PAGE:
(This is similar to a question I asked in 2014 but I'm hoping there are better options available now, plus we have to take the lack of 32-bit apps into consideration now.)

QuickTime 7 will no longer work in macOS 15 "Catalina" so the time has come to find an alternative.

Playback is no problem, as there are many apps that can playback videos in more formats than QuickTime 7 could.

However, one of the best features of QuickTime 7 "Pro" was that it was able to make simple edits to video files (not just trimming from the start or end, which is all QuickTime X can do).

It also did so without re-encoding the videos, at least for .mov files.

I'm hoping to find GUI app options, rather than, say, some kind of magical ffmpeg invocation. Bonus points for being easy to use and not having an atrocious UI, but at this point I'm open to just about anything.

3 Answers 3


QuickTime X seems to be able to open a .mp4 file, trim it, and re-save as .mp4 with no re-encoding.

This was surprising to me, as the only way to Export the file is via a filetype change to .mov.

If you take other actions such as Add Clip to End..., the menu item for Save will become greyed out and you will be forced to export as .mov if you wish to save. If you Split Clip more than one time without deleting a segment it similarly prevents the save.

But this does enable easy trimming and re-saving without .mov conversion using Quicktime X.

Trim .mp4 video file:

  1. Open a .mp4 with QuickTime Player X
  2. Scrub to a location in the file. Use the keyboard arrow controls for frame-perfect accuracy.
  3. Press Split Clip CMDY to cut the video into two segments.
  4. Select the unwanted segment. Press delete to delete.

Note: You can also use the Trim CMDT command. But I find it is almost impossible to accurately set the In/Out markers without keyboard arrow controls, which do not function in the Trim UI. Instead, use Split Clip to delete each end of the trim.

Save without re-encoding

  1. Press Save CMDS
  2. A "Save As..." dialog will pop up.
  3. Note that it is exporting as .mp4. Default value: Export As: Untitled.mp4
  4. Rename your file and save.
  5. Resulting format will be same file type and dimensions as your source file. Its file size should also be smaller, depending on how much was trimmed.

Export As:

Export As...

Note that the Export As... menu does NOT contain "pass through" or "original" or any good option.

When you select 480p you are only able to export as a .mov file.

Use Save rather than Export, which will allow you to re-save as a .mp4.

Export As is NOT good

  • I mentioned in the original post that I am aware that QuickTime X can trim this, but it's not what I'm looking for. Imagine that I have a 10 minute video and want to remove minutes 2, 4, and 6. In QuickTime 7 I could easily edit out those time-stamps and then save the file again, but QuickTime X cannot do that unless you split the video into separate parts, which is not what I want.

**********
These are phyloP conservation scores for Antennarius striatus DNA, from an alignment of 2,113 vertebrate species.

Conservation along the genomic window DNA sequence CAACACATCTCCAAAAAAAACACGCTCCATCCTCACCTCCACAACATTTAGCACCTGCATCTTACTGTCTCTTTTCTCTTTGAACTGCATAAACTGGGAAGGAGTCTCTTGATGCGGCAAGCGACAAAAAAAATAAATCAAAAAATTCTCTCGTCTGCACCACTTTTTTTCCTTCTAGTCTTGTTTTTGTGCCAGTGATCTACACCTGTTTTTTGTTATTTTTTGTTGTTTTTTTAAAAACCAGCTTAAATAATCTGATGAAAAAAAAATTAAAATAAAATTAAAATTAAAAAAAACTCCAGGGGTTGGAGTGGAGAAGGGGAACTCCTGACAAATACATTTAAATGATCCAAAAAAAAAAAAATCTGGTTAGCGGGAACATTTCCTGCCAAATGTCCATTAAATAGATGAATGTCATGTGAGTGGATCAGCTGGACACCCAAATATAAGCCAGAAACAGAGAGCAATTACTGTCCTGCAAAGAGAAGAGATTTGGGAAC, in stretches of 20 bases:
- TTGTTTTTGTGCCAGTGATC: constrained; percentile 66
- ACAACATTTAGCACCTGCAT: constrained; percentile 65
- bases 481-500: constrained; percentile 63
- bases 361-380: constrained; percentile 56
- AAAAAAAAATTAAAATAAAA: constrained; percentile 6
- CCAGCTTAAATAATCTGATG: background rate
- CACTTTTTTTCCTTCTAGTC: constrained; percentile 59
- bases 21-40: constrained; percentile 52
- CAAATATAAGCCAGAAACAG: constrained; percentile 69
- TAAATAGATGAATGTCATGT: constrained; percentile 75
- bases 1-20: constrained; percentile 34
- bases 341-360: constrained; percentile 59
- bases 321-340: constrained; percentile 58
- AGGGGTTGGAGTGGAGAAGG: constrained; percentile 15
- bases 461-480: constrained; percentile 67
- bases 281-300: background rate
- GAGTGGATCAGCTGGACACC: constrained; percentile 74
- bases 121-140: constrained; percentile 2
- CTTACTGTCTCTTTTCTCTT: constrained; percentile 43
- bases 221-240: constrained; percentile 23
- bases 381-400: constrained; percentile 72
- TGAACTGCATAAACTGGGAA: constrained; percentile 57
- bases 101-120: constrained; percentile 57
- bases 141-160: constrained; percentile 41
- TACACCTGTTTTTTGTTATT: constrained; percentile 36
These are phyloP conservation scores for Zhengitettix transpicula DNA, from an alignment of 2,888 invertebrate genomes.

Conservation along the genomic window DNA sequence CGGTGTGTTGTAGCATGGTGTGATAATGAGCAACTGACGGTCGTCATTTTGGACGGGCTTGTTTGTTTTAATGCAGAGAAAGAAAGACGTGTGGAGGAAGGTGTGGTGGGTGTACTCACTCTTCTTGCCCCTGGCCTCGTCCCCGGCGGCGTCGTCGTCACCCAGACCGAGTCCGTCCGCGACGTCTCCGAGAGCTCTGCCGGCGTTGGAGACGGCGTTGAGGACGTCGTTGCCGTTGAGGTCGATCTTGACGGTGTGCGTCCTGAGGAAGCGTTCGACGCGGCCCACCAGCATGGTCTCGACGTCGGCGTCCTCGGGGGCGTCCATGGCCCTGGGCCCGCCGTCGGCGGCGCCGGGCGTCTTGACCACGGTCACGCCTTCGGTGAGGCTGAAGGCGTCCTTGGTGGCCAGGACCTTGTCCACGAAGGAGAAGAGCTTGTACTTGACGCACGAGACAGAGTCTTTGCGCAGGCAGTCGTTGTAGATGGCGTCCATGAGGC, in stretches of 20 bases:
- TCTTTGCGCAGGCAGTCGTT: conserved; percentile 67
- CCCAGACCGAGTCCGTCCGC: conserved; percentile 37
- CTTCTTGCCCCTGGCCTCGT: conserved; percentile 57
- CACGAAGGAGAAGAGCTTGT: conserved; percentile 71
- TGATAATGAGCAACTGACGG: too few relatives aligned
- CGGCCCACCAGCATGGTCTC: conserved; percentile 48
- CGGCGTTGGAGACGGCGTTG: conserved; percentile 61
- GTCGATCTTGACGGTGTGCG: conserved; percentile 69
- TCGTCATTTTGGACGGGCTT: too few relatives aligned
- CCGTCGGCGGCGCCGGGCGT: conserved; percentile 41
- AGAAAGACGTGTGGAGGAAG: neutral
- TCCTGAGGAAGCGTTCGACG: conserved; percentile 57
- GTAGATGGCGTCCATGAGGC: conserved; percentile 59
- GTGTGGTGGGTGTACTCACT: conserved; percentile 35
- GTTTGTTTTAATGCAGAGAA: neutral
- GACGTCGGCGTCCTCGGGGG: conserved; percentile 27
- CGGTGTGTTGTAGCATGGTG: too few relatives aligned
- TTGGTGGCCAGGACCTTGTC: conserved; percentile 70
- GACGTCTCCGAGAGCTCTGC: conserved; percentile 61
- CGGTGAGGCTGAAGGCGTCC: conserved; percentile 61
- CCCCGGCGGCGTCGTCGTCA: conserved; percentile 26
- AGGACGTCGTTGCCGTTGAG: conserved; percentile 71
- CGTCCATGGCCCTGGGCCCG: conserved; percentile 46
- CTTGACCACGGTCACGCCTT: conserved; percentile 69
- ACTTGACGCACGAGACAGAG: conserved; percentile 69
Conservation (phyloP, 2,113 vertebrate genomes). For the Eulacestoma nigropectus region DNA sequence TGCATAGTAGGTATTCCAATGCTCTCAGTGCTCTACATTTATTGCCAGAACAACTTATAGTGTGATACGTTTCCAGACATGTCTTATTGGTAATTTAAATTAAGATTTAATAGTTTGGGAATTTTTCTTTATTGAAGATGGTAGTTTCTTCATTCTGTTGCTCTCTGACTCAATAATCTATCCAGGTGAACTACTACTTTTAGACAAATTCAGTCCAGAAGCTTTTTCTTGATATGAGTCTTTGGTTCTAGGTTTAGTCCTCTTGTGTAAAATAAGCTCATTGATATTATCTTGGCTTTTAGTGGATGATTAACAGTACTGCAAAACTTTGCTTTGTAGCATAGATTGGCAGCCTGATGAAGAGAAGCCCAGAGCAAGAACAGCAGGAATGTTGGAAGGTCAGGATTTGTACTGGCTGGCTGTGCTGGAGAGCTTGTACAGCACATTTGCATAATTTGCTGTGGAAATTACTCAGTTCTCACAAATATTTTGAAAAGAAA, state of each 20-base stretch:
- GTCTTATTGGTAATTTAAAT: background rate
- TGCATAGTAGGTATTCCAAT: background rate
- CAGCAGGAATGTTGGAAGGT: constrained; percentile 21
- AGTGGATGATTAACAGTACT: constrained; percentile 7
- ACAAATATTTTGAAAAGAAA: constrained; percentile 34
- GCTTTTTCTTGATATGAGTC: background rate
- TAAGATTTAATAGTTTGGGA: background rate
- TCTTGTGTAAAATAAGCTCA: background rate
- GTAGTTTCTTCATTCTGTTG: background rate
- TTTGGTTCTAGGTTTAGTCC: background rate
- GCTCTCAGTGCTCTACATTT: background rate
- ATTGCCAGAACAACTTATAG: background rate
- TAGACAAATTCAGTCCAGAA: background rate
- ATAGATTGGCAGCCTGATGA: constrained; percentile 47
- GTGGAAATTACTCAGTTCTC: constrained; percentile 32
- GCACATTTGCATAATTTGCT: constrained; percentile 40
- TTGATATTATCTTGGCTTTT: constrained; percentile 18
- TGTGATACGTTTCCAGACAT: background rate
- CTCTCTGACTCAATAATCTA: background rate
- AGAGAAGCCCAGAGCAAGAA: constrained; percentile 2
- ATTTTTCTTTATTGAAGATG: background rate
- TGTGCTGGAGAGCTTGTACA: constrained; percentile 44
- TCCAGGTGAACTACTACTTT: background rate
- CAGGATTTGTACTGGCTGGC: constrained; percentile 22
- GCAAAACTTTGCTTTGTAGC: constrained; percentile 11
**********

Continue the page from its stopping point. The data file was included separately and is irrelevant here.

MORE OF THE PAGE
– TJ Luoma
    Commented Sep 18, 2019 at 0:57
  • @TJLuoma yeah I understand the desire for "trim from the middle" functionality. But it is nice to know that QuickTime X can be used to re-save some cuts using the original encoding. Everything I had seen involved exporting as .mov.
    – pkamb
    Commented Sep 18, 2019 at 17:08
  • 1
    Thanks so much for confirming this works. Obviously it's not so fun to have separate clips, but until I saw this post I couldn't even find confirmation it was possible to resave clips as .mp4.
    – kcrisman
    Commented Apr 29, 2020 at 13:23
  • Important note that if you cut off the beginning of a video in Quicktime X, some amount of the video before your cut point will be retained if the file is played in a non-Apple player. I am pretty sure this is done due to technical restrictions; you can't cut the beginning of an h264 video at non-keyframes. Commented Sep 17, 2020 at 17:58

I am not sure if it is allowed and wanted to mention our product, nessViewer, which have the feature you requested.

Please note that we are the distributer of this application - it is commercial and costs 19.90 Euro.

The video editing is very near to the old style - which means that you select the start point, via shift pressed the end point, and then remove the selected video frames. This works on any part of the video and multiple times.

Beside this simple editing, the application allows it to join multiple videos (copy & paste does not work), rotate and flip, and to change the size of the video (e.g. to fade out black beams on top and below).

The application is signed, and certified by Apple (notarization). We have tested it on macOS 10.15 (Catalina) and have not found any problem so far.

One last info: this application is a collection of many features - not just video playback and editing. So at the beginning, it might need some time to learn how to handle all these features. If you need any help, please do not hesitate to contact us.

  • 1
    Can it make these edits without re-encoding, as specified in the question? It's not clear from your website. Commented Sep 17, 2020 at 18:00
  • I downloaded this app and could not figure it out. At all. it’s not at all like QuickTime 7 IMO.
    – TJ Luoma
    Commented Sep 19, 2020 at 3:22

When I try to Rotate a .mp4 via QuickTime Player 10.5, it marks the video as Untitled and forces me to "Export As:" a .mov HEVC or H.264 file.

But lossless / no-re-encoding Rotation edits can still be done via the Rotate Left and Rotate Right Finder Quick Actions, available in either the Right Click menu or Finder sidebar. The rotated video will save in-place.

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